Editorial: Clearer educational standards should aid, not hurt, students
West Virginia's continued progress toward implementing educational goals known as Common Core State Standards is the right move, despite complaints of critics who allege ominous motives for the program.
The main criticisms, advanced by tea party groups, appear to be unfounded and basically discard the logical benefits of implementing the Common Core Standards in West Virginia.
Fortunately, the state's Department of Education is moving ahead in developing, adopting and implementing the standards.
The Common Core State Standards initiative is a state-led effort to establish clear educational standards for kindergarten through 12th grade in English language arts and mathematics. The initiative was launched and continues to be led by the National Governors Association and the Council of Chief State School Officers, with input from teachers, parents, school administrators and experts from across the country along with state leaders.
States can voluntarily adopt the standards, and 45 have done so already. The end goal is to provide clear year-to-year objectives about what students should learn, as well as seeing that they are adequately prepared to continue their education or enter the workforce after graduating from high school.
Critics contend, however, that the Common Core State Standards represent an attempted takeover of education by the federal government. In addition, they allege that gathering information about students and their performance in meeting the standards amounts to "data mining" for improper purposes, such as profiteering. Some fear that the system is -- or will be -- used to collect information related to religious and political backgrounds or leanings.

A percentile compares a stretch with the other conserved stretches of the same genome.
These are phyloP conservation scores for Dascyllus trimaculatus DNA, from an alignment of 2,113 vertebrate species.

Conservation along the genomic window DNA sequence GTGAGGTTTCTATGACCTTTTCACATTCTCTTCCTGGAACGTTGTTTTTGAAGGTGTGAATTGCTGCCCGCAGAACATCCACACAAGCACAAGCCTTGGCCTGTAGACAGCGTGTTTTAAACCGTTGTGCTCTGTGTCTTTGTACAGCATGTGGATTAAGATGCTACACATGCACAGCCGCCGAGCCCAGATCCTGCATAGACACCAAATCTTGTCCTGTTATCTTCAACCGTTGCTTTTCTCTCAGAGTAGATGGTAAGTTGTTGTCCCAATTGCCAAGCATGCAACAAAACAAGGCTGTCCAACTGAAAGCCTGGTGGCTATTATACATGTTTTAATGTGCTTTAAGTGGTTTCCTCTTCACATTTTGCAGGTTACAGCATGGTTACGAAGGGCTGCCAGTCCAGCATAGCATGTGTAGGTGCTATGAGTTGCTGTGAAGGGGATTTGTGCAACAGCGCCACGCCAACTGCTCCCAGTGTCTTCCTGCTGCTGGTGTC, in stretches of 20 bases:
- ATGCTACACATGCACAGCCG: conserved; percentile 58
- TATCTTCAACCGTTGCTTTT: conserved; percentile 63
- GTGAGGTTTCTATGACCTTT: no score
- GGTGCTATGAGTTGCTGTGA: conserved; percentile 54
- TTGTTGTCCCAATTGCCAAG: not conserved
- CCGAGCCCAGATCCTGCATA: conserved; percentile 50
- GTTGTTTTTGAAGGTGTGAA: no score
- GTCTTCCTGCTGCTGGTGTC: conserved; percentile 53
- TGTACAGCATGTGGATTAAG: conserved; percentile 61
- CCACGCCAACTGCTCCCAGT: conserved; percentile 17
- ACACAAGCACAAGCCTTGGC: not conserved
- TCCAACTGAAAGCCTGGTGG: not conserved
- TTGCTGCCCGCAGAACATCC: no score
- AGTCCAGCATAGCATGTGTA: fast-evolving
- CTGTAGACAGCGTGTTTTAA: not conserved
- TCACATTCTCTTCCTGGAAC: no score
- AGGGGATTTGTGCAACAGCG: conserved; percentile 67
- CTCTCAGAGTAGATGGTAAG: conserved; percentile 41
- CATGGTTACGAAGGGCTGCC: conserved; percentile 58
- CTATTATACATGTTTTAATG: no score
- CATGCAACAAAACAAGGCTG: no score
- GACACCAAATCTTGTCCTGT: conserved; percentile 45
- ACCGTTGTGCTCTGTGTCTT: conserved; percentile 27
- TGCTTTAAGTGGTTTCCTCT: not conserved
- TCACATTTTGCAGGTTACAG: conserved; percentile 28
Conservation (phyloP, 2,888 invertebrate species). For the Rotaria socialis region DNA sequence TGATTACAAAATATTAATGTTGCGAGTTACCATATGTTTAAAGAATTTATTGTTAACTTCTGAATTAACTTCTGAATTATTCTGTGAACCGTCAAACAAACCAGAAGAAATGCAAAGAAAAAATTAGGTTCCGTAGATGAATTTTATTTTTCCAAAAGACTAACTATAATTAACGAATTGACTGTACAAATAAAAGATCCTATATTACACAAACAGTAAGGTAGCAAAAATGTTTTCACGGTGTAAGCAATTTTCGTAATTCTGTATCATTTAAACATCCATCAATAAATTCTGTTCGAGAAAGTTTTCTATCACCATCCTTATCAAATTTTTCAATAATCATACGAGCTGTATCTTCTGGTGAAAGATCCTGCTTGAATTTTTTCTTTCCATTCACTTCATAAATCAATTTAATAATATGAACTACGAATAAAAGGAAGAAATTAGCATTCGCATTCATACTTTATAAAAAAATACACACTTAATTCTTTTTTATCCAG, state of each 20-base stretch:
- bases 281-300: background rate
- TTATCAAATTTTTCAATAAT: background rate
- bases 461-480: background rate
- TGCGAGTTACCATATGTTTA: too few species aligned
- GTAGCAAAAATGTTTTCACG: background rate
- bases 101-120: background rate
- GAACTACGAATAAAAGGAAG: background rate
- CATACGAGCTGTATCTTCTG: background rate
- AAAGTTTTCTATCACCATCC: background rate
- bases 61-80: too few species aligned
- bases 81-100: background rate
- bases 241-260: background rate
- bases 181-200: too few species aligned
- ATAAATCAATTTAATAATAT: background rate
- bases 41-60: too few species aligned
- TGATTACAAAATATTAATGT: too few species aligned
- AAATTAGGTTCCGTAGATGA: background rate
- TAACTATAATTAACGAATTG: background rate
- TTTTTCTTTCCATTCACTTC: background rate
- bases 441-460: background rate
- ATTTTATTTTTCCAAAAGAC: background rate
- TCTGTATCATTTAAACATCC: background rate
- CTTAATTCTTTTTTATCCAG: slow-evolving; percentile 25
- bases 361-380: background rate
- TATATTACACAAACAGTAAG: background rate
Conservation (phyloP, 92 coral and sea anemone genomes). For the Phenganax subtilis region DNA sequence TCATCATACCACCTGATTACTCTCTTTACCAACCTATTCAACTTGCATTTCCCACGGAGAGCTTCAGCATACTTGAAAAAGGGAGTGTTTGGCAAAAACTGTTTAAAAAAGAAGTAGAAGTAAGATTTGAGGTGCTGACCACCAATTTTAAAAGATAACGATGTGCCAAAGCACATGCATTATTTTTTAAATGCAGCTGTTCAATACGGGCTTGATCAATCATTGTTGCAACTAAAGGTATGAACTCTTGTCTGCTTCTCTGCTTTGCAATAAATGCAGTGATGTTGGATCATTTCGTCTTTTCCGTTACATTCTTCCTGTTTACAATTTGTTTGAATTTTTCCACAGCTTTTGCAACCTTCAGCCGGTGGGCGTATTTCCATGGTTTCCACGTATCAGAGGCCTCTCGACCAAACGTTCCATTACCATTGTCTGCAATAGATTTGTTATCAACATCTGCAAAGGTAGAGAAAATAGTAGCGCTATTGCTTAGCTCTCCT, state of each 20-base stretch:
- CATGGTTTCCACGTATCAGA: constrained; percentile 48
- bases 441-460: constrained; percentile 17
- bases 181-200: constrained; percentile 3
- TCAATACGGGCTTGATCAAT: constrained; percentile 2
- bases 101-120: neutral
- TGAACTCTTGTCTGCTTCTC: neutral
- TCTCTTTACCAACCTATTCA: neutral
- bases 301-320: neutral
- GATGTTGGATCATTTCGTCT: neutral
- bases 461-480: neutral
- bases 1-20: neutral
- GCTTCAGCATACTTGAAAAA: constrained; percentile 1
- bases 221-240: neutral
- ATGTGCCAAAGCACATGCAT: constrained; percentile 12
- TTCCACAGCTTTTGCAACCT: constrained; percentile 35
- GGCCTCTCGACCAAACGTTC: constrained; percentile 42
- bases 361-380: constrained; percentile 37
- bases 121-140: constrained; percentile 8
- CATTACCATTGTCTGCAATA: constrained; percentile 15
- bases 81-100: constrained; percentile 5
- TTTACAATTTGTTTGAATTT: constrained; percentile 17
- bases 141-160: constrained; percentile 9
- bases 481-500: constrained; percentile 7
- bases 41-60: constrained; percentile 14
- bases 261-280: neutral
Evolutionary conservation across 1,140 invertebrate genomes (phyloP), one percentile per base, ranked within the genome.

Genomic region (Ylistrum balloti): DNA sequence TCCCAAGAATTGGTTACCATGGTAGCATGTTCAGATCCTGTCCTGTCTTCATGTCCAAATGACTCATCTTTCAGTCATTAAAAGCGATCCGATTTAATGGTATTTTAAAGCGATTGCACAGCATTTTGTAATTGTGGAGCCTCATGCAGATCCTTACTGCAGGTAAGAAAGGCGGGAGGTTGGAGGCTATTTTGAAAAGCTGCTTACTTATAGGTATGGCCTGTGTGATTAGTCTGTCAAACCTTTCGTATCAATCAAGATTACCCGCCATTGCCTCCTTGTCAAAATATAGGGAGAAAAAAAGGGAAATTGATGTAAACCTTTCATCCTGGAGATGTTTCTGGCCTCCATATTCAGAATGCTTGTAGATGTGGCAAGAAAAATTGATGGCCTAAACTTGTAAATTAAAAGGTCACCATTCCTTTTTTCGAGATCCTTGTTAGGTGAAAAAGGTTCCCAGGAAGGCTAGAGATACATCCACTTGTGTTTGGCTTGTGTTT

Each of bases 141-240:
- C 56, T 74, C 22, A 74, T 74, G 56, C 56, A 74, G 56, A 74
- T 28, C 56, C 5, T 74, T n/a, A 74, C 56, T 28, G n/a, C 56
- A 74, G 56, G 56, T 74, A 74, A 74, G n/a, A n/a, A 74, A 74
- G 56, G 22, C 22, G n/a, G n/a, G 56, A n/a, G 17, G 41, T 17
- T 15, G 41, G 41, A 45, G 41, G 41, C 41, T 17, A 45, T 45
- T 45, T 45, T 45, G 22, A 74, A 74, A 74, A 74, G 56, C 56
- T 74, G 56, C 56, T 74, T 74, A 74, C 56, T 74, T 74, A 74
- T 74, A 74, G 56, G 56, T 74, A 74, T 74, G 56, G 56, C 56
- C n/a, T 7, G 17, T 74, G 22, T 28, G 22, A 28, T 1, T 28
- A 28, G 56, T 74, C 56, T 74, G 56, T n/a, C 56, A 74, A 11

State education officials contend that's not true -- that collection of information will be the same as it has been in the past. It also must be noted that the federal government did not form this initiative and that states can adopt the standards voluntarily, as West Virginia is doing. The state's Department of Education also notes that nearly 100 West Virginia teachers spent months adapting the math and English language arts content and standards as they will be applied in the Mountain State.
Already, the state's 55 county school systems have adapted the new standards for kindergarten coursework as well as to the first, fourth, fifth and ninth grades. Earlier this month, the state's Board of Education approved more policy changes related to the developing standards for other grade levels.
There's no question that West Virginia's schools and students must improve their performance. The state lags most other states in most educational achievement rankings. Adoption of the Common Core State Standards should allow the state's educational system to benefit from best practices and proven strategies from around the country. To reject that opportunity based on so-far groundless fears of a national takeover or "data mining" would only shortchange the state's children.
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